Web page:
Cardiac surgeon shot at Boston hospital dies

21 Jan 2015 | Author: | No comments yet »

Boston hospital mourns doctor killed by gunman.

Medical personnel walk past law enforcement officials, right, as they depart the Shapiro building at Brigham and Women’s Hospital, in Boston on Tuesday.(Photo: Steven Senne, AP) BOSTON (AP) — Administrators and staff at a leading Boston hospital are mourning the death of a cardiac surgeon who was fatally shot at the hospital by a man who then killed himself. A churchgoing Army veteran and father of four who lovingly penned his mother’s obituary two months ago apparently “snapped” yesterday when he spirited a gun into Brigham and Women’s Hospital and fatally shot the heart surgeon who had operated on her, according to the suspect’s sister. “Everything seemed to be going really well.

The violence is mostly in the rural provinces, but the danger is everywhere: There were nearly 30 attacks on clinicians at the average Chinese hospital in 2012. Davidson was then shot twice in the chest and died hours later; Pasceri’s body was found in an examination room. “It’s leading us to believe that there was something in the past that upset this guy, and he came in looking for this particular doctor,” said Boston Police Chief William Evans, the Wall Street Journal reported.

Walsh said he was “deeply saddened” by Davidson’s death. “This tragedy is the result of a senseless act of violence that has no place in our City,” he said in a statement early Wednesday. Yes, there are shootings — too many shootings, about 15 a year — on hospital campuses, as doctors and nurses sometimes get caught in the crossfire. He stated at the time, “There is no better way to commemorate a birthday, run the marathon to achieve a personal goal and, in the process, support Team Brigham and its mission to help so many people.” He was part of the remarkable team that performed the hospital’s first tricuspid “valve-in-valve” procedure and was involved in establishing the hybrid OR at BWH, once of the most advanced operating rooms in the country. Let us honor our dear colleague’s memory and legacy by treating each other with kindness and providing the best possible care to those who come to us in need. Donald Desorcy said Pasceri had no criminal background he was aware of, and called the Pasceris a “well-respected family,” active in the Millbury Federated Church.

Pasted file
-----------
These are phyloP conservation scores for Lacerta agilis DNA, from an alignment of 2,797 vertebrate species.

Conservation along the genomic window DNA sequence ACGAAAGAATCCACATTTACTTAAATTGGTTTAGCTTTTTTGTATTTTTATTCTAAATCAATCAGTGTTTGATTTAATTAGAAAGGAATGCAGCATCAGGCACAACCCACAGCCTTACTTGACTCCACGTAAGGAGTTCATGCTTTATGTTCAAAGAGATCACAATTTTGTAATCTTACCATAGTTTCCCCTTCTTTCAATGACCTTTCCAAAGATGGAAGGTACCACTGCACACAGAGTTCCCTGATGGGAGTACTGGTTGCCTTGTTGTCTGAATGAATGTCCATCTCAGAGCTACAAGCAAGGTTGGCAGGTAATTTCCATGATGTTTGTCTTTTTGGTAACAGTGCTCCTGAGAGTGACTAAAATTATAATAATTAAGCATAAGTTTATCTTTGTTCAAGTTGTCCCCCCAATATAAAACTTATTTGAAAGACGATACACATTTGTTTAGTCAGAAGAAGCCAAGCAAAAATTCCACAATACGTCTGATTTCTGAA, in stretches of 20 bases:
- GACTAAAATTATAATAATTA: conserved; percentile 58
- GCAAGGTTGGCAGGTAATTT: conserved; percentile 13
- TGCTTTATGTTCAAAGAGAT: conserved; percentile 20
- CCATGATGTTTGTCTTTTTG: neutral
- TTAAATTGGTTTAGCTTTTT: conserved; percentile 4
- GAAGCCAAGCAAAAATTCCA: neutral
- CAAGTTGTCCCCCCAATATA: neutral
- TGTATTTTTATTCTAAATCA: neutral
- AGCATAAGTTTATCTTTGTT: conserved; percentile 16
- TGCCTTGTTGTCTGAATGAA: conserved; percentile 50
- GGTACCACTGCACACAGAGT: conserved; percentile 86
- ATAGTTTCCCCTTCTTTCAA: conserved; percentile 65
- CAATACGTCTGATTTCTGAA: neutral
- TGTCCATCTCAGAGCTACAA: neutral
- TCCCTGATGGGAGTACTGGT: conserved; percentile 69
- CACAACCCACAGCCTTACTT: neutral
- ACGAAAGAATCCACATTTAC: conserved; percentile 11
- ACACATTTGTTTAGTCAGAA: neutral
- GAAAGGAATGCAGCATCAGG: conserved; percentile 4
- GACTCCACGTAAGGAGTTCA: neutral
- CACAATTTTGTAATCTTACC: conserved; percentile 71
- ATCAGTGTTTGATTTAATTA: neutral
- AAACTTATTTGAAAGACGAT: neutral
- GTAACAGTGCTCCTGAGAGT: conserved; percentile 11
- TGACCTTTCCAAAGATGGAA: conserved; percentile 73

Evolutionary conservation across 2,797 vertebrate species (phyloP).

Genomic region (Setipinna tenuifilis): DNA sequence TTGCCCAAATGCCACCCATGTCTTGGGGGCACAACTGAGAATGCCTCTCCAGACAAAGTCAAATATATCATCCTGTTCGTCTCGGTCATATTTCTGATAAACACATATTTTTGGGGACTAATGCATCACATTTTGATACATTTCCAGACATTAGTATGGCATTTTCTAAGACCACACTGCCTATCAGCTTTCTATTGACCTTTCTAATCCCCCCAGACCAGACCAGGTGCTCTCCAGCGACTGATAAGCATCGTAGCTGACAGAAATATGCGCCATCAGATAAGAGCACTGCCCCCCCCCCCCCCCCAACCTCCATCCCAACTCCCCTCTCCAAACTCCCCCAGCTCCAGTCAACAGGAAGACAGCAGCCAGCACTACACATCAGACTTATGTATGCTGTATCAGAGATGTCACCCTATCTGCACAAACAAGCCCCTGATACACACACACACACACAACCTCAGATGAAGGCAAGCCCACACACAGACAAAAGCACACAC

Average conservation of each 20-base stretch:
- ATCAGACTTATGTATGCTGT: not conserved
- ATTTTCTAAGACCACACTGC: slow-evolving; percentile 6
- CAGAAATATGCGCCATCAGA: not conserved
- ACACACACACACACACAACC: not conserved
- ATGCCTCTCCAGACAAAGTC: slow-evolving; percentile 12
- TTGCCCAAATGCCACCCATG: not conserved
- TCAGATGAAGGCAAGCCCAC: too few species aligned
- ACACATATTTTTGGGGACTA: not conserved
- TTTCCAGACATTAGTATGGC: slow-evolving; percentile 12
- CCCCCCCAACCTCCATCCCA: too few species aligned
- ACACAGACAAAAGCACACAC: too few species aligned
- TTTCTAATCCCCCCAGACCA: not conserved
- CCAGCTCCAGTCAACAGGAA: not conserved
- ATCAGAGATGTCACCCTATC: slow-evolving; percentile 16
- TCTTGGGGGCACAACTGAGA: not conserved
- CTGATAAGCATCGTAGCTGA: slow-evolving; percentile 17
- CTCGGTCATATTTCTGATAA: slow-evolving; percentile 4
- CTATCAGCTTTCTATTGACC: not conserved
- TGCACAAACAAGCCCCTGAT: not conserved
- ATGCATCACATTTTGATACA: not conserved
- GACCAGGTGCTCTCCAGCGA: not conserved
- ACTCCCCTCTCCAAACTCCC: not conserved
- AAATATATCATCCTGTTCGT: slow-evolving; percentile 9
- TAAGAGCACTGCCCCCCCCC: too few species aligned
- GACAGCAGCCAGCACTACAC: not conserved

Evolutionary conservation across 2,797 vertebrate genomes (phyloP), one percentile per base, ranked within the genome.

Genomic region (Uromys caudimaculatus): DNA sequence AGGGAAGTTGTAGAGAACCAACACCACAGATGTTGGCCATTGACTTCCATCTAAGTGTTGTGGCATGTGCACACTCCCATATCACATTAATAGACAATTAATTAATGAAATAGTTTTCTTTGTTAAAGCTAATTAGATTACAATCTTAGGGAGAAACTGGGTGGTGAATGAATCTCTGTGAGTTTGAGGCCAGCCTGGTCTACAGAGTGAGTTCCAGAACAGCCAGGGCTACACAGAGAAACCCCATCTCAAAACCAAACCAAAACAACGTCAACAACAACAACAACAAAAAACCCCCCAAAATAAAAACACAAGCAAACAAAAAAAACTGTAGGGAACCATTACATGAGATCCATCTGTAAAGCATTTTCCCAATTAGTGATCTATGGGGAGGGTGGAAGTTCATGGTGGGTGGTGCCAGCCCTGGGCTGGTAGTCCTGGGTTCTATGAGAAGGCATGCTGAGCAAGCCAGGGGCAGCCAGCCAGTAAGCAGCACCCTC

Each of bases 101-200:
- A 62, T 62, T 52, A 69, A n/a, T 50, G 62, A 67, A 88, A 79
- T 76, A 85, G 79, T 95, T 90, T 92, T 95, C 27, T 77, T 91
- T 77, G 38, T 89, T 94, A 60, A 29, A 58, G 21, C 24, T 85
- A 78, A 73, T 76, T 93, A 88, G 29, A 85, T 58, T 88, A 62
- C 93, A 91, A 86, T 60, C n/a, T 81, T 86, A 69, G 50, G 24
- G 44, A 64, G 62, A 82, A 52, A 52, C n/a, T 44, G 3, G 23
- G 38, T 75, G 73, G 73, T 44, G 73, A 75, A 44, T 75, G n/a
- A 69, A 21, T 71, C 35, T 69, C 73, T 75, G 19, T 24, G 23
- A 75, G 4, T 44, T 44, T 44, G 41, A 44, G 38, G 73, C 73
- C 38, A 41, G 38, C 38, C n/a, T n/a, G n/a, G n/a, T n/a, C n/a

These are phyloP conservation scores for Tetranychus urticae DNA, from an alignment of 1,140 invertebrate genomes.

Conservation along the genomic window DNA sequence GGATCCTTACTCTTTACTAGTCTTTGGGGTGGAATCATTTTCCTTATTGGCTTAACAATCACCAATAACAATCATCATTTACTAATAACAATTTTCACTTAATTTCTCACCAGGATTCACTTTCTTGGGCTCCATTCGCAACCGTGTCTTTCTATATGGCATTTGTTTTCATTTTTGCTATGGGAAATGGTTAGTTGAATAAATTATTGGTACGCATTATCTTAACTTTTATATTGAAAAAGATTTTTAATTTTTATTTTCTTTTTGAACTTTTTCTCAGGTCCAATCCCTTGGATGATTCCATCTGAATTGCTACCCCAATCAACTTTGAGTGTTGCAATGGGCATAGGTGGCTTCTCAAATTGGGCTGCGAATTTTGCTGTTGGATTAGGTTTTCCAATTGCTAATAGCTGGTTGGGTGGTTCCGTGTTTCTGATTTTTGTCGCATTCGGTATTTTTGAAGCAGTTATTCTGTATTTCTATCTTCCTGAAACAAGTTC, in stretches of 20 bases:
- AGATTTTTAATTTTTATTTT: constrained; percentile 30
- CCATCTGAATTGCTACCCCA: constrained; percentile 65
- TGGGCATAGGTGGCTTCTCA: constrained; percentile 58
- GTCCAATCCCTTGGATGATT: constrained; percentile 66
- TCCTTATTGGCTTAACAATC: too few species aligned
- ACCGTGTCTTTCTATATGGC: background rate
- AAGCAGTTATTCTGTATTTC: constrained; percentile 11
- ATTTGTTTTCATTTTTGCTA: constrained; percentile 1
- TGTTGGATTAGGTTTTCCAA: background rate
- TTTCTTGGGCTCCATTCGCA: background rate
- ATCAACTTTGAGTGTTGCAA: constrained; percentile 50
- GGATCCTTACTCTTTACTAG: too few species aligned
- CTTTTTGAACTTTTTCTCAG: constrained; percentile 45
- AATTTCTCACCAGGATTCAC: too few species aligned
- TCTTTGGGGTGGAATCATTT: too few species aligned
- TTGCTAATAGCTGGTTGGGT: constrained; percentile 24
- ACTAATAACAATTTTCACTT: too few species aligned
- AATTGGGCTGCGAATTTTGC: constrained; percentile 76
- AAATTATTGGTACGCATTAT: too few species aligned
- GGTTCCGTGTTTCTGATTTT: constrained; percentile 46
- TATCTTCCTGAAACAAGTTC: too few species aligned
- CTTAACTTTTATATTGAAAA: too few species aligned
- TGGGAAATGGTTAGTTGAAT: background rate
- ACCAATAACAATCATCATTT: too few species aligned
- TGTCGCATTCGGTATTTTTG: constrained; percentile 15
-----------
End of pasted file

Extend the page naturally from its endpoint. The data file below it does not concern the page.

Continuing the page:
One problem is that hospitals — in the world that existed before Michael Davidson was gunned down on Tuesday, at least — generally don’t want them. An official who almost didn’t get the job because he dared to suggest that gun violence is a public health issue. (An opinion shared by many medical professionals.) Instead, hospitals will likely focus on teaching their workers how to survive a shooting.

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